Footballing drama of the knife-edge variety was in evidence on May 24 1987, when the Stags made their way to the most famous ground on earth, Wembley Stadium, to take on Bristol City in the Freight Rover Final, writes former columnist for the official match programme 'The Stag', Jon Griffin...
Mark Kearney, Kevin Kent and Tony Kenworthy were destined to write their names into Mansfield Town history.
The run-up to one of Stags' most famous days - and Mark Kearney's great service to the club over more than 300 games - was summed up in a column for The Stag by [former] Chad deputy editor Tim Morriss back in January 2008.
"Initially signed as a left back he was quickly switched to the heart of the midfield as a tough-tackling ball-winner and went on to become a key member of Greaves' Wembley and promotion-winning sides. It was only under Greaves' successor, George Foster, that 'Scouse' went on to captain the Stags."
His big moment came against Middlesbrough in front of 11,574 fans at the old Ayresome Park on March 11 1987.
Boro, leaders in the old Division Three and on their way to promotion, were favourites to win the Freight Rover Trophy by the time Mansfield were drawn away in the Northern Section Area semi-final. After surviving an initial difficult period, the underdogs began to create the better chances.
Neville Chamberlain went close before 15 minutes from time his strike partner Keith Cassells was hauled down and up stepped Scouse. Captain George Foster couldn't bear to look but Mark Kearney held his nerve and tucked away the spot kick. The rest, as they say, is history, though not without a scare when Boro had an injury time equaliser ruled out.
Mark recalled: "The penalty just squeezed in under the keeper. It was a close thing, but it went in and we hung on. I do remember their 'equaliser' though. The crowd were going mad, even the policemen were smiling, and then they found out it wasn't a goal." The Stags overcame Chester City over two legs in the area final...
Safely through to Wembley, few in the 58,586 strong crowd could have foreseen the drama that was to follow. Stags lined up: Hitchcock, Graham, Garner, Lowery, Foster, Kenworthy, Kent, Danskin, (Pollard), Whatmore (Stringfellow), Cassells, Kearney.
Bristol City lined up: Waugh, Newman, Williams, Moyes (now Everton manager), MacPhail, Llewellyn, Owen, Marshall (Fitzpatrick), Riley, Walsh (Curle- another well-known name), Jordan.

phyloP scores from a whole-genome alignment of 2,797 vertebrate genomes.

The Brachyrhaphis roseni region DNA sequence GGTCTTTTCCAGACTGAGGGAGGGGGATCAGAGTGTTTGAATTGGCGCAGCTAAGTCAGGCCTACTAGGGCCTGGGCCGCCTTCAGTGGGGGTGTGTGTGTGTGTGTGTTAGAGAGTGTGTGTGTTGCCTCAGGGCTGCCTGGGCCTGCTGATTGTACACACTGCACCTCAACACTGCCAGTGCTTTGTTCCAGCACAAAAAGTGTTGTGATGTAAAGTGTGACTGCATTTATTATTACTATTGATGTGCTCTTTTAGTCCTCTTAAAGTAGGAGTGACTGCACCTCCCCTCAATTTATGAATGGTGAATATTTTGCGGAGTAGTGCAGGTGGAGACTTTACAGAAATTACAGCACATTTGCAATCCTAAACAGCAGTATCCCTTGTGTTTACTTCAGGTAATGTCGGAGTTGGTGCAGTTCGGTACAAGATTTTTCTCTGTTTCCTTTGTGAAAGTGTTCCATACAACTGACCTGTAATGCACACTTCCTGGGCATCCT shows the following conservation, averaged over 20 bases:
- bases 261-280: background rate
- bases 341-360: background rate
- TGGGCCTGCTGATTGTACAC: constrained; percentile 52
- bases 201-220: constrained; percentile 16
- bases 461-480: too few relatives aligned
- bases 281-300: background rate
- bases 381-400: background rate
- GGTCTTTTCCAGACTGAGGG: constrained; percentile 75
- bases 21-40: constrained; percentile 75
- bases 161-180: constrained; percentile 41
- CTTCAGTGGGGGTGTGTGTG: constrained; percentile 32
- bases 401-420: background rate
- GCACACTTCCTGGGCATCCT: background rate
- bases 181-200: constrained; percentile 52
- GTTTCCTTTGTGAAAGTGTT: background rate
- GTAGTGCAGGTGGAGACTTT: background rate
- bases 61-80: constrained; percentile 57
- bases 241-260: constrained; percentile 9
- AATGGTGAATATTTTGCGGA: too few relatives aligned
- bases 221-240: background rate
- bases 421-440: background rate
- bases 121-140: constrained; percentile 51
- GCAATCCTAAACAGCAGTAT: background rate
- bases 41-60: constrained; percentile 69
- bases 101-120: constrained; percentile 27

With 25,000 Stags fans in the crowd, Bristol City were the dominant side in the opening period, but we saw it through to the interval goalless.
On 57 minutes came an unforgettable moment in Field Mill history, when Kevin Kent nipped in front of the City defence to get on the end of a Keith Cassells cross and find the net.
Our first (so far) goal at Wembley! Substituite Ian Stringfellow, on for Neil Whatmore, hit the crossbar with a header, Keith Cassells twice went close and Mark Kearney's goalbound shot was deflected wide.
But with just three minutes remaining on the clock, heartbreak for the Stags... A Gary Marshall cross from the left produced a goalmouth scramble and Glynn Riley eventually put the ball past Hitchcock to equalise.
There was no addition to the score in the 30 minutes of extra time, so it was down to a penalty shoot-out. Williams scored for Bristol City, the aforementioned Kearney levelled. Newman scored for City, but Keith Cassells' effort for the Stags was saved by Waugh.
MacPhail gave City what looked like a decisive 3-1 lead, but teenager Stringfellow kept his nerve to peg it back to 3-2.
A young Keith Curle, of all people (little did anybody in the crowd realize that Curle would later play another critical role in the Stags' history) put City 4-2 up but the Stags' second substitute, Pollard, also kept our hopes alive by scoring.
It was now or never for Kevin Hitchcock and the Stags.....in a heart-stopping moment, and a killer blow for the Ashton Gate side, Gordon Owen saw the potential match-winner strike the Stags' keeper's left foot as he dived the wrong way, and bounce to safety.
Now it was all down to Kevin Kent, our goalscoring hero in open play. He did not disappoint, slotting home the kick to level the tie at 4-4.
It was now down to sudden death, just minutes after the Stags had been staring down the barrel at 3-1.
It's funny in these situations how psychology can tip the scales back in one side's favour , and in Kevin Hitchcock we had a fearsome shot-stopper.
It was left to Dave Moyes to step up for Bristol City's sudden death spot kick....but Hitchcock again defied the odds, blocking the shot with his right foot.
Mansfield Town were within touching distance of Wembley glory, and all eyes were on Tony Kenworthy. Seemingly without a care in the world, up he stepped to smash the ball home...the Stags had triumphed, against the odds....we had won at Wembley.
Few events on a football field can match penalty shoot-outs for pure knife-edge drama, let alone sudden-death shoot-outs.
In the spring of 2004 we held our nerve to defeat Northampton Town in front of a packed Field Mill to make it through to the Millennium Stadium for the Play-Off Final. I can still see Colin Larkin wheeling away to celebrate deliriously aftter slotting home the decisive kick.
It was hard not to feel some sympathy for Eric Sabin, the young Cobblers' striker who had missed. It was even harder not to feel sympathy for Wayne Corden and Liam Lawrence (although why Liam tried a dainty Dwight Yorke-style chip at such a critical moment is still beyond me) a few weeks later when we failed at the last gasp against Huddersfield Town.